Thursday, December 14

Big splash across the pond

About a month ago, a website called Intelligent Giving ran an article warning potential donors away from Children in Need just two days before its annual telethon on BBC. They claimed it was "a lazy and inefficient way of giving", largely because the charity is a grant-giver. In other words, it passes on donors' money to other charities which means donors lose control of where their money goes and pay a double set admin costs.

Given the recent whirlwind surrounding the Toronto Star's hit job on MADD, I thought it would be interesting to look at the fallout from this publicity splash.

By November 29th (two weeks after the story broke), the Guardian ran an article titled, "Pudsey's worst nightmare" in a reference to the stuffed bear Children in Need uses as their mascot. The paper describes Intelligent Giving as a self-appointed watchdog.

Marketing itself as a website run by donors for donors, Intelligent Giving was launched in October by two former journalists. It ranks the effectiveness of charities by analysing their financial reports and giving them percentage scores for criteria such as transparency and administration costs.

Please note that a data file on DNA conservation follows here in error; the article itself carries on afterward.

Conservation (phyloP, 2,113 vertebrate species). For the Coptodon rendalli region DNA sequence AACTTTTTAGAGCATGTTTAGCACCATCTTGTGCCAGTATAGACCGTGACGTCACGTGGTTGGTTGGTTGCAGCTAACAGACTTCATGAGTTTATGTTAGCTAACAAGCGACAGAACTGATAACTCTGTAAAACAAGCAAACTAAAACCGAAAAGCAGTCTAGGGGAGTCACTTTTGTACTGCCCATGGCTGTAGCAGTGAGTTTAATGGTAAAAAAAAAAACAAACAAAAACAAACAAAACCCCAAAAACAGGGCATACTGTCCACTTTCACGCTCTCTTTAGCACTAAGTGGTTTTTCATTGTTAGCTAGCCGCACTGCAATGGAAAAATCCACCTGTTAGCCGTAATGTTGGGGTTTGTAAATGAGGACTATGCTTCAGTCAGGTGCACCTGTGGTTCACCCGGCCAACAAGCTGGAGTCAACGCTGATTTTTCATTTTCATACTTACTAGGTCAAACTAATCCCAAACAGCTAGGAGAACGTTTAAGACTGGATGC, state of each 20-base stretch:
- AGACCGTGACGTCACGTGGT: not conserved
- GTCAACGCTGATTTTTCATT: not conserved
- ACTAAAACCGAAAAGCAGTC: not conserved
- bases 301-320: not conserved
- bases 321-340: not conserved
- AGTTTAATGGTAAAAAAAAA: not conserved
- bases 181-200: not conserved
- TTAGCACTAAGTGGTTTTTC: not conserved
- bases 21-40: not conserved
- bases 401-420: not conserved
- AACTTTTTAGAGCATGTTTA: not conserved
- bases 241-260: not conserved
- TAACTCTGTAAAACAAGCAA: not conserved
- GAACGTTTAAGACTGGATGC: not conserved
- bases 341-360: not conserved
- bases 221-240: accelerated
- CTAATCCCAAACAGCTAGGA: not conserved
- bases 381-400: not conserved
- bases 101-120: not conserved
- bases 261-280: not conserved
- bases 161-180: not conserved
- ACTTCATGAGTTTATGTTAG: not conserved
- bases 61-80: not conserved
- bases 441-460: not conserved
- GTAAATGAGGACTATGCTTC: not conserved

However, the Guardian article also raised questions about the methodology used for Intelligent Giving's ranking system. Peter Heywood, who launched Intelligent Giving in October 2006 with his own financial backing, fired back with a response on his blog.

After two weeks of national media coverage in the UK, it appears that BOTH sides won. The Intelligent Giving site claimed to be receiving 10,000 hits a day and clearly got the publicity it was looking for. However, Children in Need also pulled in a pulled in a record £18.3m on the night of the appeal.

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